Friday, September 16th, 2016

When dreams never expire

Leena Mercy | September 16, 2016 12:33 pm Print
If we are able to challenge our own attitude and thoughts in order to pursue an activity that we are so passionate about, our world will not end but in fact it may expand. Then we realise that in our culture too women’s dreams don’t come with an expiry date, after all.
For representational purposes only

While walking inside Sydney airport with my dear friend and colleague Jenny at the end of January this year, I couldn’t quite believe the journey I was about to undertake. This was the beginning of the first holiday I had ever taken in my life without my family. It all started from a wish I expressed one day to a friend of mine. When I said I would like to take a break by myself for a few weeks the response was “Oh my God! You are going by yourself, then who will look after your kids?” Interestingly enough when my husband went to India for three weeks by himself last October , not a single soul asked him who was going to look after his kids. But it didn’t stop me.

Imagine that you have to do this wonderful course for three weeks in a faraway place to get a great promotion at your work with good money to come in. Then your parents and in-laws may pitch in to efficiently manage your family while you are away, as you are putting in those extra hours and getting paid for all that hard work. But what if you tell them to come and help your husband to look after your children for three weeks as you are desperate for a holiday of your own..aha….now the story will be different. .I think the biggest disapprovers may not necessarily be your parents, in-laws or husband, rather it would be other women friends of yours thinking “How can she be thinking of doing such a thing?! I would never leave my husband and kids for pursuing an enjoyment by myself!”

During those three weeks it is fair to say I missed my family but I enjoyed the trip thoroughly. North India enriched my days with its exotic colour, smell and taste. I momentarily forgot my world here and each day I immersed in the vibrant beauty and chaos that the day presented and lost myself completely in that. The freedom from daily life chores, work and responsibilities wrapped me like a warm blanket in those winter weeks. This trip became the best thing that I had done for myself and it rejuvenated my mind body and soul.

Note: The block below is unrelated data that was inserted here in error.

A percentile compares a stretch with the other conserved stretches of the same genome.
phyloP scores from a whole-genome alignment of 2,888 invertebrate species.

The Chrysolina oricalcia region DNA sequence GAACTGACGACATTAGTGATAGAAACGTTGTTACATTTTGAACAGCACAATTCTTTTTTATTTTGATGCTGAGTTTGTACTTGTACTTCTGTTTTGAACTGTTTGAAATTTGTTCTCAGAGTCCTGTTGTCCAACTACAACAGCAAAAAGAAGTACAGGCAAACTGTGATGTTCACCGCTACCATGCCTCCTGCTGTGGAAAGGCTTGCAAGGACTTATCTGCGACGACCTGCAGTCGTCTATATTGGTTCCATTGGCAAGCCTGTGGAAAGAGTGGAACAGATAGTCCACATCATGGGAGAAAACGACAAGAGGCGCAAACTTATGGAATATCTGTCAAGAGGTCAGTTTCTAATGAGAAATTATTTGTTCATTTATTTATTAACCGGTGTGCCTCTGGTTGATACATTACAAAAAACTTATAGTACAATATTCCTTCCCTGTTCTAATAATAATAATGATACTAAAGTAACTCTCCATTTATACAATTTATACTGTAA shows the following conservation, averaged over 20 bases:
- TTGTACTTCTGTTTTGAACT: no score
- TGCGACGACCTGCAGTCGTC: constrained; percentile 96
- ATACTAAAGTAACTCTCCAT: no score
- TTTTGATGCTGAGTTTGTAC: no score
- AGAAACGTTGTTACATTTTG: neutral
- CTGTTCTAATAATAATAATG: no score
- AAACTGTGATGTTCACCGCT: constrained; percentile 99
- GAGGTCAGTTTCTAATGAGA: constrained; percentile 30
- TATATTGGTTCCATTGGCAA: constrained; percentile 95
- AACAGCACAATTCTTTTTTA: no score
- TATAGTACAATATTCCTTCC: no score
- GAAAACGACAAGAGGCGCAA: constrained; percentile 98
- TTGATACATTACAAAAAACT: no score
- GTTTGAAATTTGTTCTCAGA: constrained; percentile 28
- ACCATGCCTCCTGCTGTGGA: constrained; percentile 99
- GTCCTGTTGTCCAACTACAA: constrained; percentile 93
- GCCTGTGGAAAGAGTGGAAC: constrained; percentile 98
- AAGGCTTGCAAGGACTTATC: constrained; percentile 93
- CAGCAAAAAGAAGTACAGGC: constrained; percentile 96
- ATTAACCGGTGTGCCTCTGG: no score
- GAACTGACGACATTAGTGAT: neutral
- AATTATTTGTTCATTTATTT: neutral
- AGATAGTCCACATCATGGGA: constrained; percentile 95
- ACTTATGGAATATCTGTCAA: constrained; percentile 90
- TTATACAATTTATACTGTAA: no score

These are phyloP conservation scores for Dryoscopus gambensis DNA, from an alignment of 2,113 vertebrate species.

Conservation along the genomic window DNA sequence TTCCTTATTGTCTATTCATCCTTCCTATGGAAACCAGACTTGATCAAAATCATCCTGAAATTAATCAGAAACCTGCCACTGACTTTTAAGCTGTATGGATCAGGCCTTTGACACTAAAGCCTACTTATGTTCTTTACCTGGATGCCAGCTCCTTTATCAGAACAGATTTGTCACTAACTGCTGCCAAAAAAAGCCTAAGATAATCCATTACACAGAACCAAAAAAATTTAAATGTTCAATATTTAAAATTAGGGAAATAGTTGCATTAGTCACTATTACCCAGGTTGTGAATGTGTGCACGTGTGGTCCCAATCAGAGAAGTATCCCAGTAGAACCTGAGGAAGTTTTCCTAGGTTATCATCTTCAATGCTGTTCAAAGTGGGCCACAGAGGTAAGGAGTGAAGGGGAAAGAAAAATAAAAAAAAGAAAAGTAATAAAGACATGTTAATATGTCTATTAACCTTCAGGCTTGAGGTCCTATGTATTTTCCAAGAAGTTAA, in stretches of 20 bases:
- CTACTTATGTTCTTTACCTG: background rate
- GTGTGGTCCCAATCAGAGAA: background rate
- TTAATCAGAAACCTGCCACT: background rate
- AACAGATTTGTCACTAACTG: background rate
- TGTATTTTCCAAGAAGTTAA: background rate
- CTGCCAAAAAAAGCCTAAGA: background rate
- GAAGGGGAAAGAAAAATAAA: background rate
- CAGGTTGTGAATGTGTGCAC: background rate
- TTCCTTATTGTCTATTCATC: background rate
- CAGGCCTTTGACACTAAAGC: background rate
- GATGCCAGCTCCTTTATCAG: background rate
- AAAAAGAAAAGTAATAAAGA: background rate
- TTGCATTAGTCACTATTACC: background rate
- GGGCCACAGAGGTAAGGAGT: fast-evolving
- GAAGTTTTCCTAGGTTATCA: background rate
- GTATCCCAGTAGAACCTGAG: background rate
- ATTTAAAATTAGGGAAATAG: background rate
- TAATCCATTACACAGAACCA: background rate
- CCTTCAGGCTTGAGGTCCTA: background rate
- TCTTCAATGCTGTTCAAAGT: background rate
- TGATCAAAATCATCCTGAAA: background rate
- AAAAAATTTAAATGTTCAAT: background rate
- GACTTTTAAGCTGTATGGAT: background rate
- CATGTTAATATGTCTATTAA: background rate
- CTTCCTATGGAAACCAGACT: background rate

Did my family survive? Of course they did. They were happy, healthy and comfortable; and my husband did a brilliant job looking after the kids. When I came back, they came to the airport with a bunch of flowers. As soon as my six-year old saw me, she came running and jumped in to my arms. My 10 yr old walked over with a bunch of flowers, her face beaming with a big smile, handed over the flower as if it was the most important ceremony of the day. Together with my husband when we walked to the car again I felt the warmth and belongingness only a family can give us slowly filling in the air.

Ever thought, why does it sound like a big deal in our society, when a woman takes a holiday by herself? If we look in to this Australian society, holiday by herself or with her friends is a routine thing Aussie women do. In our culture, it seems when it comes to a rejuvenating and relaxing activity a woman does, be it travel or anything that she is passionate about MINUS the family, knowing without her their world is not going to end, she is actually viewed quite differently by many people around her. A friend’s husband once told me he prefers doing everything as a family, when I invited my friend to do an activity by herself with a group of women; I guess it is fine as long my friend doesn’t feel a need to pursue an activity by herself. If she feels so, should she be denied that just because the family is not involved? Curiously, the same friend when she spent a week at a spiritual retreat on her own without her family, the attitude was that she should go as she is going there to pray for herself and for the family even for this whole world. So is problem here, the attitude or the activity? What does this mentality reveal? Since our kids are brought up in a mix of two different cultures how are they going to view these things or would they simply follow the footsteps of their parents

I learned that if there is a will, there is a way. I learned that once we start to think beyond the four walls that we are conditioned to believe, the possibilities are endless. If we are able to challenge our own attitude and thoughts in order to pursue an activity that we are so passionate about, our world will not end but in fact it may expand. Then we realise that in our culture too women’s dreams don’t come with an expiry date, after all.

Leena Mercy
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